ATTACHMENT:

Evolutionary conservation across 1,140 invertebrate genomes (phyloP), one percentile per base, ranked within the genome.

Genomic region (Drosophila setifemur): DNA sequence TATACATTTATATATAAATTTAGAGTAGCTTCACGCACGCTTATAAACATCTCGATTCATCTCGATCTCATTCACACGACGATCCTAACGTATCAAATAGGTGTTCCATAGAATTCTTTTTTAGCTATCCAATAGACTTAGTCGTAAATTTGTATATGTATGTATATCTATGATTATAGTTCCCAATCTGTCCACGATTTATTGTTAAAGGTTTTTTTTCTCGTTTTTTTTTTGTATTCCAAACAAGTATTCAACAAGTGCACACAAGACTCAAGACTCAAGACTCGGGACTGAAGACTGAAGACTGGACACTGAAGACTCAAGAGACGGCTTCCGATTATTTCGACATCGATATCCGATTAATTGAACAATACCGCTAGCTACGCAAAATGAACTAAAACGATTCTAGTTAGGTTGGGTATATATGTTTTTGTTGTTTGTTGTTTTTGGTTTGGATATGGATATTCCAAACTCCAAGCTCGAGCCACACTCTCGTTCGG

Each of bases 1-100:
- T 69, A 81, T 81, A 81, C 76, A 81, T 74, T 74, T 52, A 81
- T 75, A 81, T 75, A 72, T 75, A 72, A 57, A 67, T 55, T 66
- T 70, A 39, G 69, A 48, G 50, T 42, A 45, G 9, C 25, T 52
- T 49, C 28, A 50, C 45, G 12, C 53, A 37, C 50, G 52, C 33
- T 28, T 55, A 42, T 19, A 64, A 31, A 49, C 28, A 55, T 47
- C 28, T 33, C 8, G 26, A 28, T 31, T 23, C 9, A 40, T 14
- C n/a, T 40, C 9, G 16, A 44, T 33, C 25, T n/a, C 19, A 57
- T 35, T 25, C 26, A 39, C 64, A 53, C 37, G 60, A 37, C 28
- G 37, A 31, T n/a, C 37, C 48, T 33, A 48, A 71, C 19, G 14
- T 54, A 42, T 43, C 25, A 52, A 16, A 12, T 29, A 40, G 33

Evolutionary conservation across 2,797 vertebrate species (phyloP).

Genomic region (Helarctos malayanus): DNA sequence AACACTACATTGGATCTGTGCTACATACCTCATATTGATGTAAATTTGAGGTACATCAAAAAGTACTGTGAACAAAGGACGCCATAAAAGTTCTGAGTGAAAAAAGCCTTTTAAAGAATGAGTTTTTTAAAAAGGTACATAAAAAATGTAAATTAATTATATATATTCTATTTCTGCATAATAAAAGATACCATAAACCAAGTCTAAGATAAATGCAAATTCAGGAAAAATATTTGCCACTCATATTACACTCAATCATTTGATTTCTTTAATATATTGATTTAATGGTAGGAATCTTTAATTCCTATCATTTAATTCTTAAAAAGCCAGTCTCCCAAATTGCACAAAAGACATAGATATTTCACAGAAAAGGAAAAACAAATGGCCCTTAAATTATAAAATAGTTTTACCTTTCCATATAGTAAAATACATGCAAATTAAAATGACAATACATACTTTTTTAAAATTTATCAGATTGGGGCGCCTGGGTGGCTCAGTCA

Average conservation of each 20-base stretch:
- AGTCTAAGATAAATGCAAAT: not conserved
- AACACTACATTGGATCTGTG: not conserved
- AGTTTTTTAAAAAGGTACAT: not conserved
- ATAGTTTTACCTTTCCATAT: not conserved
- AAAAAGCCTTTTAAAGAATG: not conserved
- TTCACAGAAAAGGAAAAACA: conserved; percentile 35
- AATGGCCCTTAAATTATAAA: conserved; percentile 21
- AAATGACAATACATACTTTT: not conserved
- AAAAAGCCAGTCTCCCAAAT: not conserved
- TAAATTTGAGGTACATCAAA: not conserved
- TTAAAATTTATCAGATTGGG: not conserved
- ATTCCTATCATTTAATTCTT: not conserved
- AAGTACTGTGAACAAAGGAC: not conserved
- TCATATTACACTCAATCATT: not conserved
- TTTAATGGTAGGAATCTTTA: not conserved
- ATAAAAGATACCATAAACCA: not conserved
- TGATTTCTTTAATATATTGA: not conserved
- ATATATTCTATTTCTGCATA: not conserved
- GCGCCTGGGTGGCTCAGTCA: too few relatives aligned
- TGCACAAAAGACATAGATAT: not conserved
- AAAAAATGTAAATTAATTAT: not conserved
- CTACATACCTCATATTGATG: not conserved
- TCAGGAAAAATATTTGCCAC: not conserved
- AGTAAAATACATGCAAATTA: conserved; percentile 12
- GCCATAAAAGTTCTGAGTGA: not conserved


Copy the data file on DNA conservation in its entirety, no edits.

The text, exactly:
Evolutionary conservation across 1,140 invertebrate genomes (phyloP), one percentile per base, ranked within the genome.

Genomic region (Drosophila setifemur): DNA sequence TATACATTTATATATAAATTTAGAGTAGCTTCACGCACGCTTATAAACATCTCGATTCATCTCGATCTCATTCACACGACGATCCTAACGTATCAAATAGGTGTTCCATAGAATTCTTTTTTAGCTATCCAATAGACTTAGTCGTAAATTTGTATATGTATGTATATCTATGATTATAGTTCCCAATCTGTCCACGATTTATTGTTAAAGGTTTTTTTTCTCGTTTTTTTTTTGTATTCCAAACAAGTATTCAACAAGTGCACACAAGACTCAAGACTCAAGACTCGGGACTGAAGACTGAAGACTGGACACTGAAGACTCAAGAGACGGCTTCCGATTATTTCGACATCGATATCCGATTAATTGAACAATACCGCTAGCTACGCAAAATGAACTAAAACGATTCTAGTTAGGTTGGGTATATATGTTTTTGTTGTTTGTTGTTTTTGGTTTGGATATGGATATTCCAAACTCCAAGCTCGAGCCACACTCTCGTTCGG

Each of bases 1-100:
- T 69, A 81, T 81, A 81, C 76, A 81, T 74, T 74, T 52, A 81
- T 75, A 81, T 75, A 72, T 75, A 72, A 57, A 67, T 55, T 66
- T 70, A 39, G 69, A 48, G 50, T 42, A 45, G 9, C 25, T 52
- T 49, C 28, A 50, C 45, G 12, C 53, A 37, C 50, G 52, C 33
- T 28, T 55, A 42, T 19, A 64, A 31, A 49, C 28, A 55, T 47
- C 28, T 33, C 8, G 26, A 28, T 31, T 23, C 9, A 40, T 14
- C n/a, T 40, C 9, G 16, A 44, T 33, C 25, T n/a, C 19, A 57
- T 35, T 25, C 26, A 39, C 64, A 53, C 37, G 60, A 37, C 28
- G 37, A 31, T n/a, C 37, C 48, T 33, A 48, A 71, C 19, G 14
- T 54, A 42, T 43, C 25, A 52, A 16, A 12, T 29, A 40, G 33

Evolutionary conservation across 2,797 vertebrate species (phyloP).

Genomic region (Helarctos malayanus): DNA sequence AACACTACATTGGATCTGTGCTACATACCTCATATTGATGTAAATTTGAGGTACATCAAAAAGTACTGTGAACAAAGGACGCCATAAAAGTTCTGAGTGAAAAAAGCCTTTTAAAGAATGAGTTTTTTAAAAAGGTACATAAAAAATGTAAATTAATTATATATATTCTATTTCTGCATAATAAAAGATACCATAAACCAAGTCTAAGATAAATGCAAATTCAGGAAAAATATTTGCCACTCATATTACACTCAATCATTTGATTTCTTTAATATATTGATTTAATGGTAGGAATCTTTAATTCCTATCATTTAATTCTTAAAAAGCCAGTCTCCCAAATTGCACAAAAGACATAGATATTTCACAGAAAAGGAAAAACAAATGGCCCTTAAATTATAAAATAGTTTTACCTTTCCATATAGTAAAATACATGCAAATTAAAATGACAATACATACTTTTTTAAAATTTATCAGATTGGGGCGCCTGGGTGGCTCAGTCA

Average conservation of each 20-base stretch:
- AGTCTAAGATAAATGCAAAT: not conserved
- AACACTACATTGGATCTGTG: not conserved
- AGTTTTTTAAAAAGGTACAT: not conserved
- ATAGTTTTACCTTTCCATAT: not conserved
- AAAAAGCCTTTTAAAGAATG: not conserved
- TTCACAGAAAAGGAAAAACA: conserved; percentile 35
- AATGGCCCTTAAATTATAAA: conserved; percentile 21
- AAATGACAATACATACTTTT: not conserved
- AAAAAGCCAGTCTCCCAAAT: not conserved
- TAAATTTGAGGTACATCAAA: not conserved
- TTAAAATTTATCAGATTGGG: not conserved
- ATTCCTATCATTTAATTCTT: not conserved
- AAGTACTGTGAACAAAGGAC: not conserved
- TCATATTACACTCAATCATT: not conserved
- TTTAATGGTAGGAATCTTTA: not conserved
- ATAAAAGATACCATAAACCA: not conserved
- TGATTTCTTTAATATATTGA: not conserved
- ATATATTCTATTTCTGCATA: not conserved
- GCGCCTGGGTGGCTCAGTCA: too few relatives aligned
- TGCACAAAAGACATAGATAT: not conserved
- AAAAAATGTAAATTAATTAT: not conserved
- CTACATACCTCATATTGATG: not conserved
- TCAGGAAAAATATTTGCCAC: not conserved
- AGTAAAATACATGCAAATTA: conserved; percentile 12
- GCCATAAAAGTTCTGAGTGA: not conserved